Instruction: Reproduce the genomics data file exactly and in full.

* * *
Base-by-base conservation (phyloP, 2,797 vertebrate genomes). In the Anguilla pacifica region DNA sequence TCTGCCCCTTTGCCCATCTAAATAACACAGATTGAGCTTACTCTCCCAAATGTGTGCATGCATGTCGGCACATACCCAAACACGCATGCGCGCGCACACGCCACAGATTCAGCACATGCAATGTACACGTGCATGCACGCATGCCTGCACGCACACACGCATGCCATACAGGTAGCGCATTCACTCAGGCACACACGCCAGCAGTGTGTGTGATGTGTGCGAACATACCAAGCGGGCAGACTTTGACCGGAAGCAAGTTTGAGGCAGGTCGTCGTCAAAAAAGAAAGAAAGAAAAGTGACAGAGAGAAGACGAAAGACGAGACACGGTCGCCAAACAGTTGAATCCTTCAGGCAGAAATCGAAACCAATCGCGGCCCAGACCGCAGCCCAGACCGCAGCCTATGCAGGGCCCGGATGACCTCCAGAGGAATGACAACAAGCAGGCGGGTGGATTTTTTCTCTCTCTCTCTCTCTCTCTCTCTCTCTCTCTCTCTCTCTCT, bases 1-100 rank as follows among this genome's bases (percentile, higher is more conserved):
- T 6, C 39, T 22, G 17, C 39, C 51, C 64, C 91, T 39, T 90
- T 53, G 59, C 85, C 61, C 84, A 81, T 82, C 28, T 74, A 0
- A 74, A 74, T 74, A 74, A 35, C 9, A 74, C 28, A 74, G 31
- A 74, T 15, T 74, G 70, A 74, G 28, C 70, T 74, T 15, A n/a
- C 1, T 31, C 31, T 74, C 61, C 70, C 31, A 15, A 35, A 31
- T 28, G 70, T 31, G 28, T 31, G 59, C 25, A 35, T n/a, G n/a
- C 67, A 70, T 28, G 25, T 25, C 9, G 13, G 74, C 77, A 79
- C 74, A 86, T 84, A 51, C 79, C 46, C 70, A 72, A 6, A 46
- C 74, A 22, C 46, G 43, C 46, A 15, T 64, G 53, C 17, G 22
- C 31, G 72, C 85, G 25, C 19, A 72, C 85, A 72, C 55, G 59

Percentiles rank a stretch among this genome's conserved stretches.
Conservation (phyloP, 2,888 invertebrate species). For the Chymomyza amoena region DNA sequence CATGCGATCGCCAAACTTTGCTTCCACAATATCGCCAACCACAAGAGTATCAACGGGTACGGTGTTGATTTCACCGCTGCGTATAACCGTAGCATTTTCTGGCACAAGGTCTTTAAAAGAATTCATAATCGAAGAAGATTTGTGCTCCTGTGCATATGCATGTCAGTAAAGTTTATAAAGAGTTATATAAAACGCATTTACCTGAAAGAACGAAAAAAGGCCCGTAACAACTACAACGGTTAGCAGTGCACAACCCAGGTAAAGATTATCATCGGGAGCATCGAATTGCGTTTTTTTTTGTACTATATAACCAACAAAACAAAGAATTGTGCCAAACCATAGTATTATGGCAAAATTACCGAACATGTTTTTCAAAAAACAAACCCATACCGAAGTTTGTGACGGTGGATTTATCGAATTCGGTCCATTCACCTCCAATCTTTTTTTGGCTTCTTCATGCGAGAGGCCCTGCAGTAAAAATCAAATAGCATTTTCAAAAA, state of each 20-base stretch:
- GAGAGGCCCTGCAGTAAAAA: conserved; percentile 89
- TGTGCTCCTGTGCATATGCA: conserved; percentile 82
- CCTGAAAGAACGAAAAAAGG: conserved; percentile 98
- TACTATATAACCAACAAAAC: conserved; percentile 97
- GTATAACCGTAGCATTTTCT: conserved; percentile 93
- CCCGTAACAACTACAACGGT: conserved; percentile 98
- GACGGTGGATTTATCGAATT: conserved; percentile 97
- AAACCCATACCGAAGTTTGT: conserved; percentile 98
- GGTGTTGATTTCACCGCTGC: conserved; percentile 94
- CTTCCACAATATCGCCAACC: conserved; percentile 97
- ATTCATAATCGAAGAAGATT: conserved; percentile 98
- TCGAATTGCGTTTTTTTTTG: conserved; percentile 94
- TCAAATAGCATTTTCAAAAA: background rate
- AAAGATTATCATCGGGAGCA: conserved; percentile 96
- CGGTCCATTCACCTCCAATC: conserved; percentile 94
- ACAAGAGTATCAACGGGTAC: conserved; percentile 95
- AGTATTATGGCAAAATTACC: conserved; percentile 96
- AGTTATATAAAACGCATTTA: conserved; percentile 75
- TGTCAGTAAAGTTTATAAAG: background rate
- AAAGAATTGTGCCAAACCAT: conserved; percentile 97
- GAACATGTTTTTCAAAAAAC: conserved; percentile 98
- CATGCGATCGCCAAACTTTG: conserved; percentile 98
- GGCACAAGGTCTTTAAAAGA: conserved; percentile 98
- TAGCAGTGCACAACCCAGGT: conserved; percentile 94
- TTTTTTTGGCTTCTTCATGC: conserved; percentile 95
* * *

Base-by-base conservation (phyloP, 2,797 vertebrate genomes). In the Anguilla pacifica region DNA sequence TCTGCCCCTTTGCCCATCTAAATAACACAGATTGAGCTTACTCTCCCAAATGTGTGCATGCATGTCGGCACATACCCAAACACGCATGCGCGCGCACACGCCACAGATTCAGCACATGCAATGTACACGTGCATGCACGCATGCCTGCACGCACACACGCATGCCATACAGGTAGCGCATTCACTCAGGCACACACGCCAGCAGTGTGTGTGATGTGTGCGAACATACCAAGCGGGCAGACTTTGACCGGAAGCAAGTTTGAGGCAGGTCGTCGTCAAAAAAGAAAGAAAGAAAAGTGACAGAGAGAAGACGAAAGACGAGACACGGTCGCCAAACAGTTGAATCCTTCAGGCAGAAATCGAAACCAATCGCGGCCCAGACCGCAGCCCAGACCGCAGCCTATGCAGGGCCCGGATGACCTCCAGAGGAATGACAACAAGCAGGCGGGTGGATTTTTTCTCTCTCTCTCTCTCTCTCTCTCTCTCTCTCTCTCTCTCTCT, bases 1-100 rank as follows among this genome's bases (percentile, higher is more conserved):
- T 6, C 39, T 22, G 17, C 39, C 51, C 64, C 91, T 39, T 90
- T 53, G 59, C 85, C 61, C 84, A 81, T 82, C 28, T 74, A 0
- A 74, A 74, T 74, A 74, A 35, C 9, A 74, C 28, A 74, G 31
- A 74, T 15, T 74, G 70, A 74, G 28, C 70, T 74, T 15, A n/a
- C 1, T 31, C 31, T 74, C 61, C 70, C 31, A 15, A 35, A 31
- T 28, G 70, T 31, G 28, T 31, G 59, C 25, A 35, T n/a, G n/a
- C 67, A 70, T 28, G 25, T 25, C 9, G 13, G 74, C 77, A 79
- C 74, A 86, T 84, A 51, C 79, C 46, C 70, A 72, A 6, A 46
- C 74, A 22, C 46, G 43, C 46, A 15, T 64, G 53, C 17, G 22
- C 31, G 72, C 85, G 25, C 19, A 72, C 85, A 72, C 55, G 59

Percentiles rank a stretch among this genome's conserved stretches.
Conservation (phyloP, 2,888 invertebrate species). For the Chymomyza amoena region DNA sequence CATGCGATCGCCAAACTTTGCTTCCACAATATCGCCAACCACAAGAGTATCAACGGGTACGGTGTTGATTTCACCGCTGCGTATAACCGTAGCATTTTCTGGCACAAGGTCTTTAAAAGAATTCATAATCGAAGAAGATTTGTGCTCCTGTGCATATGCATGTCAGTAAAGTTTATAAAGAGTTATATAAAACGCATTTACCTGAAAGAACGAAAAAAGGCCCGTAACAACTACAACGGTTAGCAGTGCACAACCCAGGTAAAGATTATCATCGGGAGCATCGAATTGCGTTTTTTTTTGTACTATATAACCAACAAAACAAAGAATTGTGCCAAACCATAGTATTATGGCAAAATTACCGAACATGTTTTTCAAAAAACAAACCCATACCGAAGTTTGTGACGGTGGATTTATCGAATTCGGTCCATTCACCTCCAATCTTTTTTTGGCTTCTTCATGCGAGAGGCCCTGCAGTAAAAATCAAATAGCATTTTCAAAAA, state of each 20-base stretch:
- GAGAGGCCCTGCAGTAAAAA: conserved; percentile 89
- TGTGCTCCTGTGCATATGCA: conserved; percentile 82
- CCTGAAAGAACGAAAAAAGG: conserved; percentile 98
- TACTATATAACCAACAAAAC: conserved; percentile 97
- GTATAACCGTAGCATTTTCT: conserved; percentile 93
- CCCGTAACAACTACAACGGT: conserved; percentile 98
- GACGGTGGATTTATCGAATT: conserved; percentile 97
- AAACCCATACCGAAGTTTGT: conserved; percentile 98
- GGTGTTGATTTCACCGCTGC: conserved; percentile 94
- CTTCCACAATATCGCCAACC: conserved; percentile 97
- ATTCATAATCGAAGAAGATT: conserved; percentile 98
- TCGAATTGCGTTTTTTTTTG: conserved; percentile 94
- TCAAATAGCATTTTCAAAAA: background rate
- AAAGATTATCATCGGGAGCA: conserved; percentile 96
- CGGTCCATTCACCTCCAATC: conserved; percentile 94
- ACAAGAGTATCAACGGGTAC: conserved; percentile 95
- AGTATTATGGCAAAATTACC: conserved; percentile 96
- AGTTATATAAAACGCATTTA: conserved; percentile 75
- TGTCAGTAAAGTTTATAAAG: background rate
- AAAGAATTGTGCCAAACCAT: conserved; percentile 97
- GAACATGTTTTTCAAAAAAC: conserved; percentile 98
- CATGCGATCGCCAAACTTTG: conserved; percentile 98
- GGCACAAGGTCTTTAAAAGA: conserved; percentile 98
- TAGCAGTGCACAACCCAGGT: conserved; percentile 94
- TTTTTTTGGCTTCTTCATGC: conserved; percentile 95